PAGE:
"I am not laughing," said the child.
Ursus shuddered from head to foot. "You are laughing, I say!" Then seizing the boy with a grasp which would have been one of fury had it not been one of pity, he asked him, roughly: "Who did that to you?"
"I don't know what you mean, " the boy replied.
"How long have you had that laugh?"
"I have always been thus, " said the child.
Ursus turned away, saying in a low voice, "I thought that work was out of date now."
He took from under the head of the infant, very softly, so as not to awaken her, the book which he had placed there for a pillow. "Let us see Conquest," he murmured!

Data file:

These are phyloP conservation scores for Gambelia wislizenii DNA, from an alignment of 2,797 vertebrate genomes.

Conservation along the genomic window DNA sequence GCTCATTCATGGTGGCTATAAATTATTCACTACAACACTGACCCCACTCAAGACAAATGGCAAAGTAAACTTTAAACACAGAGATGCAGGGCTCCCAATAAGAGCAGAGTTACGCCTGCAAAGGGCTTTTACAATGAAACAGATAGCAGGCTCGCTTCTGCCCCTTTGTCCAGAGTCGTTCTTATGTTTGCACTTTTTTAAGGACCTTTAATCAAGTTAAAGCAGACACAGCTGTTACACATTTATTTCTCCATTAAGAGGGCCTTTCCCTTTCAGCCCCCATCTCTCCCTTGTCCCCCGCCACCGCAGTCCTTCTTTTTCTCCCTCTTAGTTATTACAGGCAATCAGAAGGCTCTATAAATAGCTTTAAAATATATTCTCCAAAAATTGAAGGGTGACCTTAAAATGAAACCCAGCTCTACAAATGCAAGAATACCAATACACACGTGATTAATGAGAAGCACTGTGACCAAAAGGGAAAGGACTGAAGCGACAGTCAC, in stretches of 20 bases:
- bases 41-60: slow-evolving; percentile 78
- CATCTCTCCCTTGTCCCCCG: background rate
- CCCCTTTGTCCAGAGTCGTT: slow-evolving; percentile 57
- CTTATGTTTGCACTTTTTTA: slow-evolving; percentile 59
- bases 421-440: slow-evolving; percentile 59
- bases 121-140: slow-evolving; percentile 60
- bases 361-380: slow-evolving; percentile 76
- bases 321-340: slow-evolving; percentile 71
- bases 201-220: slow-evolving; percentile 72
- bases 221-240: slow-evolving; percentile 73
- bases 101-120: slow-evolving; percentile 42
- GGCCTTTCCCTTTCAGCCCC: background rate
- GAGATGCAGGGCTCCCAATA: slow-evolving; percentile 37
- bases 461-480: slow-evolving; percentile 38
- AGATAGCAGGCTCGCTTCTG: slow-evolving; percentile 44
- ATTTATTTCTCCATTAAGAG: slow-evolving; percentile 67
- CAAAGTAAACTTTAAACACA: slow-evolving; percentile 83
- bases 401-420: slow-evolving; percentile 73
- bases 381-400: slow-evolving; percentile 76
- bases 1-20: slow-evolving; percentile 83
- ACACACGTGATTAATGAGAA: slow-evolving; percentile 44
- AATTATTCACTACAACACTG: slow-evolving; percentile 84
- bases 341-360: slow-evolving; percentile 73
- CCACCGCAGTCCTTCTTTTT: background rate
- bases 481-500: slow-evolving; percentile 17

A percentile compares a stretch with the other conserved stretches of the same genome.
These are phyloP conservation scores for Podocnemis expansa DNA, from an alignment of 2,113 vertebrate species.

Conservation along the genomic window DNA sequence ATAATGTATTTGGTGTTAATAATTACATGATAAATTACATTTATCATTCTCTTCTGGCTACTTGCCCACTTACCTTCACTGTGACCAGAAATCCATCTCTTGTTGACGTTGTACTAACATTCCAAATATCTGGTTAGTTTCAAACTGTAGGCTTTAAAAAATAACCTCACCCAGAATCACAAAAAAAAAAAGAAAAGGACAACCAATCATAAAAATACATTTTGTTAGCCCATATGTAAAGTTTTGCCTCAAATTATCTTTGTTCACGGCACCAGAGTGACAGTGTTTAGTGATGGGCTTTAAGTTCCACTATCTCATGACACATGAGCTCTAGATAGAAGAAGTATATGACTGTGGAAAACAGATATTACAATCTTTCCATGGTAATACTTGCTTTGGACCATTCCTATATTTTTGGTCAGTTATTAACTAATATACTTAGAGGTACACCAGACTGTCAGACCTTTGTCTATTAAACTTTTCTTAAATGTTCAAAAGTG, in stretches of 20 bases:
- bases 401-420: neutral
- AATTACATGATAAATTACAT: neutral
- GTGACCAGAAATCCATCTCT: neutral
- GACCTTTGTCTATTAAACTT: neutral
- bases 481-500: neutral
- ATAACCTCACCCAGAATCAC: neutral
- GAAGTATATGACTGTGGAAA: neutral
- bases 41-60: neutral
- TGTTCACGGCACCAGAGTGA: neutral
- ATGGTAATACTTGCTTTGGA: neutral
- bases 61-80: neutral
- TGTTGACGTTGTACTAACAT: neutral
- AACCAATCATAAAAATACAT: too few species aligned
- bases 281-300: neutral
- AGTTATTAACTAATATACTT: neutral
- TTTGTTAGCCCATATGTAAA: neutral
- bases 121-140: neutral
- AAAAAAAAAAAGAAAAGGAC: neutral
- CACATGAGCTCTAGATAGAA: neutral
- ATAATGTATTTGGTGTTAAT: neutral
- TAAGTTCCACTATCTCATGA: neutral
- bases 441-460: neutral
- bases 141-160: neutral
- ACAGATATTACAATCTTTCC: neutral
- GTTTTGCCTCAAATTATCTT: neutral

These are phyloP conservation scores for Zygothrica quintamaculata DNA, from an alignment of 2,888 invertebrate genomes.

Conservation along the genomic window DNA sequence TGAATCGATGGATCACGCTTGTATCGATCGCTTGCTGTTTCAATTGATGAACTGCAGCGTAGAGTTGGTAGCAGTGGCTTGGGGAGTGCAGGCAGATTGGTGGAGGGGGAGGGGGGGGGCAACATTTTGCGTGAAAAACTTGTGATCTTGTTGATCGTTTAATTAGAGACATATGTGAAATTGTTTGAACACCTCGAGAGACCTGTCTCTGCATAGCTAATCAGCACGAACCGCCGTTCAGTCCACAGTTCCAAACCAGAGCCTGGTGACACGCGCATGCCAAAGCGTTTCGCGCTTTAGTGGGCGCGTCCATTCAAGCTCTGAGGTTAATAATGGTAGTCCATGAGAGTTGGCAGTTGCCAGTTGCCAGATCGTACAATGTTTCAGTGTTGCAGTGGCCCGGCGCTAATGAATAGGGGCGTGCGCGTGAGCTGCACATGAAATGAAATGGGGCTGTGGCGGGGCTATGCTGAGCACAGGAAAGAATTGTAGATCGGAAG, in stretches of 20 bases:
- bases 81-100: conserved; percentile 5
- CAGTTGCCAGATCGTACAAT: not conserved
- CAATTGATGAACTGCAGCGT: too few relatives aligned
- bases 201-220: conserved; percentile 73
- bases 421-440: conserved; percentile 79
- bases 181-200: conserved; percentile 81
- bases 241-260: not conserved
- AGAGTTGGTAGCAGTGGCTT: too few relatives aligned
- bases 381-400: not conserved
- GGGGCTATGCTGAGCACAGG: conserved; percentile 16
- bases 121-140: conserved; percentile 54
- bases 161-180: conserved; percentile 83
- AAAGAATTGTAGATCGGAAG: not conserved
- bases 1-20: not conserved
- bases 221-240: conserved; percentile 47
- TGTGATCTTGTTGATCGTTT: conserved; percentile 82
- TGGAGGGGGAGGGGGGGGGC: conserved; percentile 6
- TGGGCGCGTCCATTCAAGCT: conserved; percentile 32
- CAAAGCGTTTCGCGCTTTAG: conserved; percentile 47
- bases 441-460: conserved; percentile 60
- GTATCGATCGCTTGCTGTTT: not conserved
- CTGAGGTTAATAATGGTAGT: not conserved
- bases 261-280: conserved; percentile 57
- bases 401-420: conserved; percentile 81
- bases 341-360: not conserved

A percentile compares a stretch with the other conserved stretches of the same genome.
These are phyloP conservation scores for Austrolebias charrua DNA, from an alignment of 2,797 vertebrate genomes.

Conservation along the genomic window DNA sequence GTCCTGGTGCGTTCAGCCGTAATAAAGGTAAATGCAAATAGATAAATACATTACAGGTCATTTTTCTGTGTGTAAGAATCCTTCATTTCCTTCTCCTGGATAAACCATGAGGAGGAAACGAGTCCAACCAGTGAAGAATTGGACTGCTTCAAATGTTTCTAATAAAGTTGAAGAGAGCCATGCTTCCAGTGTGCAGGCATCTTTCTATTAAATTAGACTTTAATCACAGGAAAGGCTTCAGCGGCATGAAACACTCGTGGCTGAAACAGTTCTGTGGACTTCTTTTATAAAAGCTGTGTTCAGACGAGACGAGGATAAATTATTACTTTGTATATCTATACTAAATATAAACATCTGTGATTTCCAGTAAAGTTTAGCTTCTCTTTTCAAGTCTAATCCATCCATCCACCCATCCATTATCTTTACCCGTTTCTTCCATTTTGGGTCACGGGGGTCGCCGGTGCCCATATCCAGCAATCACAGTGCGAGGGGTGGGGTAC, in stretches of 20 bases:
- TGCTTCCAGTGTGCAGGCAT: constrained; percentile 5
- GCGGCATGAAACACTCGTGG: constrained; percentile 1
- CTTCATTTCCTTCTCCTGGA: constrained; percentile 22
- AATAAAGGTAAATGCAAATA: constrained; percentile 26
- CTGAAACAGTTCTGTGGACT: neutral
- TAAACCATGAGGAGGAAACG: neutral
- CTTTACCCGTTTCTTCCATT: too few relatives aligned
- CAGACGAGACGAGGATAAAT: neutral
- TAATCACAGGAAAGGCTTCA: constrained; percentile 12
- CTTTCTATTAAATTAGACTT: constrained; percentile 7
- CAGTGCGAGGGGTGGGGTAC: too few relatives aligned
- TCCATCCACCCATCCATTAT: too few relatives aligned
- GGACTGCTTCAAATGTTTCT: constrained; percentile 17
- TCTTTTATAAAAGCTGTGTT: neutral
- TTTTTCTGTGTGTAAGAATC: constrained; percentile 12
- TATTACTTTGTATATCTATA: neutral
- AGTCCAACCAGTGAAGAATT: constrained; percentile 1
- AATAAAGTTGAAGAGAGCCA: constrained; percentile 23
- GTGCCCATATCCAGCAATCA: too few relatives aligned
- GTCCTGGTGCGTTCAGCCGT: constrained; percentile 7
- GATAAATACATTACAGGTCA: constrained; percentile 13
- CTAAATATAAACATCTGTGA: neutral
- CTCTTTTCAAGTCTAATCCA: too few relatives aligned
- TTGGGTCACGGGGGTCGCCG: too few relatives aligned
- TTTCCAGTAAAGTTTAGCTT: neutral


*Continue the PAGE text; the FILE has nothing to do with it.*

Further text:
He turned the pages with his thumb, stopped at a certain one, and read: "'De Denasatis,' it is here." And he continued: "'Bucca fissa usque ad aures, gengivis denudatis, nasoque murdridato, masca eris, et ridebis semper.' There it is for certain."
Then he replaced the book on one of the shelves, growling, "It might not be advisable to inquire too deeply into a case of the kind. We will remain on the surface; laugh on, my boy!"
Just then the little girl awoke. Her good-day was a cry.
"Come, nurse, give her the breast, " said Ursus.
The infant sat up. Ursus taking the bottle from the stove, gave it to her to suck. Then the sun rose above the horizon. Its brilliant rays shone through the window straight into the face of the infant, which was turned towards it. Her eyeballs, fixed on the sun, reflected its light like two mirrors. The eyeballs were immovable, the eyelids also.
"Look!" exclaimed Ursus; "she is blind!"